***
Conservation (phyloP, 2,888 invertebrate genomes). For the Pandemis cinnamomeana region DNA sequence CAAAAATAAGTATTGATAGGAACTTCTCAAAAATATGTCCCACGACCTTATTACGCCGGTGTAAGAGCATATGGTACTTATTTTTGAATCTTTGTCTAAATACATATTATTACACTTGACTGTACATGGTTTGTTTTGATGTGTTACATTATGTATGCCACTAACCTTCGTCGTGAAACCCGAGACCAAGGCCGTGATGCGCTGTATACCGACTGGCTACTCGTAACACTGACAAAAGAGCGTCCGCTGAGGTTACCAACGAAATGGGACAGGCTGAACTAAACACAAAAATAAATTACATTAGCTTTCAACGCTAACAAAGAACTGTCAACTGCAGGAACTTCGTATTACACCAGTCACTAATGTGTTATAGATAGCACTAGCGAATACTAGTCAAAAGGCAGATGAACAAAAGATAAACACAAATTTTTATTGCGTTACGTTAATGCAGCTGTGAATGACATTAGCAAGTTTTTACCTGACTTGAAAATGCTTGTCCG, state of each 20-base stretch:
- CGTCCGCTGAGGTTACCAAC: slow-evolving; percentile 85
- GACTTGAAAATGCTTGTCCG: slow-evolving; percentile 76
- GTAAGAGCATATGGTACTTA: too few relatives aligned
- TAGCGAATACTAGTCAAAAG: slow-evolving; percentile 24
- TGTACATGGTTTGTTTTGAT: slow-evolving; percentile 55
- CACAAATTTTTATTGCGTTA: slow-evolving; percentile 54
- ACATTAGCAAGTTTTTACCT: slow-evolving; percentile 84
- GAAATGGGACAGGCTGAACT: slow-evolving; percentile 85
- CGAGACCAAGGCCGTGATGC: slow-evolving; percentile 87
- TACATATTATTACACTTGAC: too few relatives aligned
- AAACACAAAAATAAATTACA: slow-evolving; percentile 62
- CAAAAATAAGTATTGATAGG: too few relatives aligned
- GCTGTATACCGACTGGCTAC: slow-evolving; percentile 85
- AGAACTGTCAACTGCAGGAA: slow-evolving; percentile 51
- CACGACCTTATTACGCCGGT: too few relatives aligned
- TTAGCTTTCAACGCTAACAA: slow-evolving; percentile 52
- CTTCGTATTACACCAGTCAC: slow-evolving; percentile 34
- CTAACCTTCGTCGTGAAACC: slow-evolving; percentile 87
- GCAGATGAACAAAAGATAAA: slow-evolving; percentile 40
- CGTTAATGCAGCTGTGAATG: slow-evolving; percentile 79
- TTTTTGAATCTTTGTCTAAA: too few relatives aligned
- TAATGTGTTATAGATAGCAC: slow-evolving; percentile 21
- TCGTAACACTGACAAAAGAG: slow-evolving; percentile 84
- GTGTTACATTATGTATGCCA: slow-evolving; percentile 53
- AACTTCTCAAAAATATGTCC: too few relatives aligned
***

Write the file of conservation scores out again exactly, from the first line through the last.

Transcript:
Conservation (phyloP, 2,888 invertebrate genomes). For the Pandemis cinnamomeana region DNA sequence CAAAAATAAGTATTGATAGGAACTTCTCAAAAATATGTCCCACGACCTTATTACGCCGGTGTAAGAGCATATGGTACTTATTTTTGAATCTTTGTCTAAATACATATTATTACACTTGACTGTACATGGTTTGTTTTGATGTGTTACATTATGTATGCCACTAACCTTCGTCGTGAAACCCGAGACCAAGGCCGTGATGCGCTGTATACCGACTGGCTACTCGTAACACTGACAAAAGAGCGTCCGCTGAGGTTACCAACGAAATGGGACAGGCTGAACTAAACACAAAAATAAATTACATTAGCTTTCAACGCTAACAAAGAACTGTCAACTGCAGGAACTTCGTATTACACCAGTCACTAATGTGTTATAGATAGCACTAGCGAATACTAGTCAAAAGGCAGATGAACAAAAGATAAACACAAATTTTTATTGCGTTACGTTAATGCAGCTGTGAATGACATTAGCAAGTTTTTACCTGACTTGAAAATGCTTGTCCG, state of each 20-base stretch:
- CGTCCGCTGAGGTTACCAAC: slow-evolving; percentile 85
- GACTTGAAAATGCTTGTCCG: slow-evolving; percentile 76
- GTAAGAGCATATGGTACTTA: too few relatives aligned
- TAGCGAATACTAGTCAAAAG: slow-evolving; percentile 24
- TGTACATGGTTTGTTTTGAT: slow-evolving; percentile 55
- CACAAATTTTTATTGCGTTA: slow-evolving; percentile 54
- ACATTAGCAAGTTTTTACCT: slow-evolving; percentile 84
- GAAATGGGACAGGCTGAACT: slow-evolving; percentile 85
- CGAGACCAAGGCCGTGATGC: slow-evolving; percentile 87
- TACATATTATTACACTTGAC: too few relatives aligned
- AAACACAAAAATAAATTACA: slow-evolving; percentile 62
- CAAAAATAAGTATTGATAGG: too few relatives aligned
- GCTGTATACCGACTGGCTAC: slow-evolving; percentile 85
- AGAACTGTCAACTGCAGGAA: slow-evolving; percentile 51
- CACGACCTTATTACGCCGGT: too few relatives aligned
- TTAGCTTTCAACGCTAACAA: slow-evolving; percentile 52
- CTTCGTATTACACCAGTCAC: slow-evolving; percentile 34
- CTAACCTTCGTCGTGAAACC: slow-evolving; percentile 87
- GCAGATGAACAAAAGATAAA: slow-evolving; percentile 40
- CGTTAATGCAGCTGTGAATG: slow-evolving; percentile 79
- TTTTTGAATCTTTGTCTAAA: too few relatives aligned
- TAATGTGTTATAGATAGCAC: slow-evolving; percentile 21
- TCGTAACACTGACAAAAGAG: slow-evolving; percentile 84
- GTGTTACATTATGTATGCCA: slow-evolving; percentile 53
- AACTTCTCAAAAATATGTCC: too few relatives aligned